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NYT Headline Disgusts Me: “Rent Control Is a Vanishing New York Treasure”
Rent control is not a treasure. It is a scourge on the free market.
The New York Times has a puff piece about how this “mythic[al]” program is slowly vanishing from Manhattan.
An informal survey of some major landlords and real estate agencies turned up an Upper East Side woman paying $156.20 for two conjoined studios, a Lower East Side man paying $60 a month for a walk-up and the octogenarians and nonagenarians sprinkled through Little Italy paying $58 to $102 a month
The roster of rent-controlled apartments, the ones with the most restrictions on rent, has shrunk to 40,000, according to the State Division of Housing and Community Renewal. When these units are emptied, they become rent stabilized, and after a certain point the apartments can be liberated to the free market. According to the most recent figures available, the number of rent-stabilized units fell to 848,000 in 2008 from 900,000 in 2003.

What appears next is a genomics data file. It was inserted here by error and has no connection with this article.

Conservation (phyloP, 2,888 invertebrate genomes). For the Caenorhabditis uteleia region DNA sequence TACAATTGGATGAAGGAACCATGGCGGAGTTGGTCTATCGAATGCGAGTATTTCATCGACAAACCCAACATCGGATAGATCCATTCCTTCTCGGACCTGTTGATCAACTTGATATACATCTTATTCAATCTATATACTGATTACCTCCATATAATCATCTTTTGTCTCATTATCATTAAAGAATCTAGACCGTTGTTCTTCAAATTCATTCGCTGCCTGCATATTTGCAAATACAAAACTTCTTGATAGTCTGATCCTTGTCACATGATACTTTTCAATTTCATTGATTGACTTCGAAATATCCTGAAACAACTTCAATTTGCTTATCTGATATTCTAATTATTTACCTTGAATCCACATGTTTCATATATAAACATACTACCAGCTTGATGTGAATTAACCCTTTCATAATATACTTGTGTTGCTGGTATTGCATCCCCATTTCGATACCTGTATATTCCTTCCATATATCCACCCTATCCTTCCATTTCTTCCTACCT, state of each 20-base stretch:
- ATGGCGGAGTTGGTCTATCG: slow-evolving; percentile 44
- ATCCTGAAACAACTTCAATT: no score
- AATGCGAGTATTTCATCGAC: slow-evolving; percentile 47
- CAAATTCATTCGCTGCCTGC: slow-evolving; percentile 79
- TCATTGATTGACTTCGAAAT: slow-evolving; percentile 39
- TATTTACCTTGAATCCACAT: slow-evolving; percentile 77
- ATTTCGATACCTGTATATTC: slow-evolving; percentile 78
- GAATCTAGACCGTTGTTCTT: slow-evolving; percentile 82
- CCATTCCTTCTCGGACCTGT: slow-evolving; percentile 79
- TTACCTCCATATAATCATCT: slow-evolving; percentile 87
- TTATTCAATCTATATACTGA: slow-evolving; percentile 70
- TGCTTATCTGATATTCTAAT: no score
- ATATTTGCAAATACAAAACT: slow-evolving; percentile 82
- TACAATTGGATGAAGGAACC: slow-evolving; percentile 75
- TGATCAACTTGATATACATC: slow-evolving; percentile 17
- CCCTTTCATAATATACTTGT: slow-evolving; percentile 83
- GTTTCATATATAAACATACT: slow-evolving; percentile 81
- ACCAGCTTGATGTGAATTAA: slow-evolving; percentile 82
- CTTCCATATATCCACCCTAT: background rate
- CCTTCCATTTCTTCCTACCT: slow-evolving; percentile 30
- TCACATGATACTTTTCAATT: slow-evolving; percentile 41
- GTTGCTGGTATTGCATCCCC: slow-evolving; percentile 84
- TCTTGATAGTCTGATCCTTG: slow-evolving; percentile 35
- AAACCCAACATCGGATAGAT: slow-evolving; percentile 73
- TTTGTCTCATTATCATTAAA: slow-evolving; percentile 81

Liberated to the free market? Liberated to the free market???? Seriously??? Well, at least this statement implicitly notes that previously, this apartment was enslaved by the welfare state. In that sense, I suppose it is an appropriate locution.
The articles tells the story of one tenant, John Burke, who pays $288 a month for a studio apartment on 218 East 84th Street. Other tenants in his building pay close to $2,000 for a similar apartment.
And despite such a statist boon, this ungrateful tenant is still unhappy. While his landlord renovates other apartments, for obvious reasons, he will not renovate Burke’s apartment.
Mr. Burke says he has spent $13,500 to repair his dilapidated apartment, and $11,000 on legal fees taking his landlords to court over the conditions.
“It’s been hell,” he said while walking among glass shards that construction workers left strewn in the backyard. “Now you see, it’s no bargain.”
He saves almost $2,000 a month on rent. In one year, he saves over $24,000 in rent. That is approximately the same amount he has spent on repair costs and legal fees. Now consider all of the years he has lived there, and the money he has saved. And he thinks there is no bargain? Seriously?